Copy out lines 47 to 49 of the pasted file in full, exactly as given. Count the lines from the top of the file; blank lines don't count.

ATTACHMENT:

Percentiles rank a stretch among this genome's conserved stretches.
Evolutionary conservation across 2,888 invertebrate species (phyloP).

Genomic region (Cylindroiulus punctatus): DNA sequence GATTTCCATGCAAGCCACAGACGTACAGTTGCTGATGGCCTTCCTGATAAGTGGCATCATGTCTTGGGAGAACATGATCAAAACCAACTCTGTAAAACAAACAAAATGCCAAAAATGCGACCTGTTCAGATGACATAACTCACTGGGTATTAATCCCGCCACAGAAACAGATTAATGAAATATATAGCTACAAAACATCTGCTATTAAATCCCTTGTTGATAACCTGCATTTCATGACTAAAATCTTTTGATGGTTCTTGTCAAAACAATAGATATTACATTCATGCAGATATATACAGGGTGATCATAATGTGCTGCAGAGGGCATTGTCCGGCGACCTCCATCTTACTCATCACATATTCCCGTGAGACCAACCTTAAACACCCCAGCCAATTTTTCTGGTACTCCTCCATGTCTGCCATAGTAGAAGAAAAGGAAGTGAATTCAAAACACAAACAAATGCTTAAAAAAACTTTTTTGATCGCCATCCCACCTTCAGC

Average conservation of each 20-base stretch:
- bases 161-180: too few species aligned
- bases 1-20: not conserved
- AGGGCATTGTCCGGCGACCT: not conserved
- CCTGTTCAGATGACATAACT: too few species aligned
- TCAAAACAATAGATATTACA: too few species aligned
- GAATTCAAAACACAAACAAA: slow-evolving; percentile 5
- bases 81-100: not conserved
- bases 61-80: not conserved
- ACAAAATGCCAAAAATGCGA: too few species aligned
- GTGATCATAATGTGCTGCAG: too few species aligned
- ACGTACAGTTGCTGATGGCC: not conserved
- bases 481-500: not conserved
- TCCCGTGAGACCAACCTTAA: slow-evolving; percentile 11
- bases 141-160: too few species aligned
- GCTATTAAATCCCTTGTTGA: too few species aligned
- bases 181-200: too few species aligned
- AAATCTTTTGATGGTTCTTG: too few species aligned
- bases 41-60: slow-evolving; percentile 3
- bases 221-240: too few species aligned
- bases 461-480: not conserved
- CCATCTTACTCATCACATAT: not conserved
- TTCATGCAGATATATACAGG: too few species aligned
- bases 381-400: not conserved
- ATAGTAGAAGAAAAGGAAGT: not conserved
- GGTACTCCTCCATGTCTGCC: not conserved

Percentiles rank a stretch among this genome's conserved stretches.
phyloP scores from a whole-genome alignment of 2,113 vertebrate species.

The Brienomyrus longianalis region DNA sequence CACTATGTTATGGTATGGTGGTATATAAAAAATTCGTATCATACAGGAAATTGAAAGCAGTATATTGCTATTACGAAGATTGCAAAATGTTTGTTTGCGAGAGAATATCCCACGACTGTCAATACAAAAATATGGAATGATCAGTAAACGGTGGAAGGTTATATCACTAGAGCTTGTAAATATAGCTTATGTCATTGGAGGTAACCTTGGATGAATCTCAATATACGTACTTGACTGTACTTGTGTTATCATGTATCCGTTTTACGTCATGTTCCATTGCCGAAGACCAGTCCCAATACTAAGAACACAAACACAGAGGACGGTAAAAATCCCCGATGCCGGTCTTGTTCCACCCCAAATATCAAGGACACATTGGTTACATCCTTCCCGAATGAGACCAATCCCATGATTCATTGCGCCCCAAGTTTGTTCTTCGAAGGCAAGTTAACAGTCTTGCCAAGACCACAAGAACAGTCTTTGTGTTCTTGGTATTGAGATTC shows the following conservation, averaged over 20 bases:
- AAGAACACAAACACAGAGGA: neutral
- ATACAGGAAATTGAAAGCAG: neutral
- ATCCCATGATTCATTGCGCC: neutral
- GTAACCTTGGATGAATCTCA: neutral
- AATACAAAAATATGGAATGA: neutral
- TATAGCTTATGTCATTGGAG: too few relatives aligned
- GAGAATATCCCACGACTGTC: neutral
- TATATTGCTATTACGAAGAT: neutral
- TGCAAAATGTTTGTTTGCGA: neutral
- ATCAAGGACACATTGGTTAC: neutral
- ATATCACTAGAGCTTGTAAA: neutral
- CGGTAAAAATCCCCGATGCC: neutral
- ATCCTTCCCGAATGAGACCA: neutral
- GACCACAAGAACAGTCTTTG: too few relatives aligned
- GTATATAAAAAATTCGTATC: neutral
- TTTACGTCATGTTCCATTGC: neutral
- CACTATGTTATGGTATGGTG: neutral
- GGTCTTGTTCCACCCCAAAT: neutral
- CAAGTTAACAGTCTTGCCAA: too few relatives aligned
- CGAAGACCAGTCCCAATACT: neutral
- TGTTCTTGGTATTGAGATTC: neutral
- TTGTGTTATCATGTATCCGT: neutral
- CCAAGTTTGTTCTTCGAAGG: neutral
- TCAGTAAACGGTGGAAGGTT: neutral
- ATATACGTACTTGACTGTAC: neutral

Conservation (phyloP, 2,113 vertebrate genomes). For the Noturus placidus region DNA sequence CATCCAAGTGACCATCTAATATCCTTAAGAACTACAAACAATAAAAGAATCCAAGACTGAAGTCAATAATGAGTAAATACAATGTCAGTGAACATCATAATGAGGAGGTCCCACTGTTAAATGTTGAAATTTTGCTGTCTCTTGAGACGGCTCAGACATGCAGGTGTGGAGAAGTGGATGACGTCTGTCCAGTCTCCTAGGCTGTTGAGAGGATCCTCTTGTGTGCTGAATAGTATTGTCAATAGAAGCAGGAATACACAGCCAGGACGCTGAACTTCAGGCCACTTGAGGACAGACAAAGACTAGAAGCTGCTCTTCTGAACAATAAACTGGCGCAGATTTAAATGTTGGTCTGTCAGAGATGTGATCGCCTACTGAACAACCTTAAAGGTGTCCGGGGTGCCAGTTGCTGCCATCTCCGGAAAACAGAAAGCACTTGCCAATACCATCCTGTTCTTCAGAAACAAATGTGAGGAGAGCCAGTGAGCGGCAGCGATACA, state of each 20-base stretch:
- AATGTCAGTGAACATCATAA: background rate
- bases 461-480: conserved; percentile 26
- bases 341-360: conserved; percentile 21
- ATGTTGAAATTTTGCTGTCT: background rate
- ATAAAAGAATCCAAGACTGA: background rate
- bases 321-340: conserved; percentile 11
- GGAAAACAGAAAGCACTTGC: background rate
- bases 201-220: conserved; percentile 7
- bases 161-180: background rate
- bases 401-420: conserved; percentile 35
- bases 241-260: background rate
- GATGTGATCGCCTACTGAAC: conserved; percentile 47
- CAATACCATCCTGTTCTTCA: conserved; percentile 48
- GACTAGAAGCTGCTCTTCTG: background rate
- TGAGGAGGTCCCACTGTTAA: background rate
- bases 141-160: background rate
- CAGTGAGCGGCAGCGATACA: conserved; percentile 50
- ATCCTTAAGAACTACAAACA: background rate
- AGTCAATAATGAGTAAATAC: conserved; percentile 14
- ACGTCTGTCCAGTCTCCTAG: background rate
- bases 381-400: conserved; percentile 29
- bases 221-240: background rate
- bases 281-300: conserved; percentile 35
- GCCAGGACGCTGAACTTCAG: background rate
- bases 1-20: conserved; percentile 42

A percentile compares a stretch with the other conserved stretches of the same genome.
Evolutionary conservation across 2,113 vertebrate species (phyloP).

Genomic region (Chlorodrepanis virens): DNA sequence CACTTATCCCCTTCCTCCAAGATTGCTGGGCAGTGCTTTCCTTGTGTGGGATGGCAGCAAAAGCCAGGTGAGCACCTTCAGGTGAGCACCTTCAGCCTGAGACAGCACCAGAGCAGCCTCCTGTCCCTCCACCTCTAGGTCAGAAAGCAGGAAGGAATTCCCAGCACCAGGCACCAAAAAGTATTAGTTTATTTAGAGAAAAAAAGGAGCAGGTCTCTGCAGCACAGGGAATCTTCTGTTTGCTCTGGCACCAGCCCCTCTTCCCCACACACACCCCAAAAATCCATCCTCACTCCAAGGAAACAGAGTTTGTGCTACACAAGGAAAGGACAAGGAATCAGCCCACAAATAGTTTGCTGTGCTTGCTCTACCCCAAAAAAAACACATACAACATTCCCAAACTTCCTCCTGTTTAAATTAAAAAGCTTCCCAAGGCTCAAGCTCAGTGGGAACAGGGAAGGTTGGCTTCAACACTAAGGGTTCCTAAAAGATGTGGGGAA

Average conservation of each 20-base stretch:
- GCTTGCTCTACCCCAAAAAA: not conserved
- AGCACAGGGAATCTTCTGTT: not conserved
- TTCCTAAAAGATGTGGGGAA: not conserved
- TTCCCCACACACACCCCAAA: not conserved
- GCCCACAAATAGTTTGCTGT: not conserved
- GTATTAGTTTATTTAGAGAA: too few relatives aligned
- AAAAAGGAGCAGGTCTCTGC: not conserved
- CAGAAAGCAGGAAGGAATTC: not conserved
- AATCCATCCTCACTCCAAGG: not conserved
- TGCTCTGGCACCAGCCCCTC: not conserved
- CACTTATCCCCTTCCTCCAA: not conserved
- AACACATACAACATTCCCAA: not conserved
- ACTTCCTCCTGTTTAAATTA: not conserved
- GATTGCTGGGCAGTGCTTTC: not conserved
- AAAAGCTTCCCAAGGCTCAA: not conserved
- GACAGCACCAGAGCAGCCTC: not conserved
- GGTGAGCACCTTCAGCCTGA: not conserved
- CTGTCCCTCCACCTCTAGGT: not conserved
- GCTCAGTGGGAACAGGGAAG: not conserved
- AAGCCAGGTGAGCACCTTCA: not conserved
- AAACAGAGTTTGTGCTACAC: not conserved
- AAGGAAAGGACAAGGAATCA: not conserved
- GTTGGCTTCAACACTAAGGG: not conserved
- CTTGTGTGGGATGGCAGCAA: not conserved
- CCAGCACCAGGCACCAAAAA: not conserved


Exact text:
- GTATATAAAAAATTCGTATC: neutral
- TTTACGTCATGTTCCATTGC: neutral
- CACTATGTTATGGTATGGTG: neutral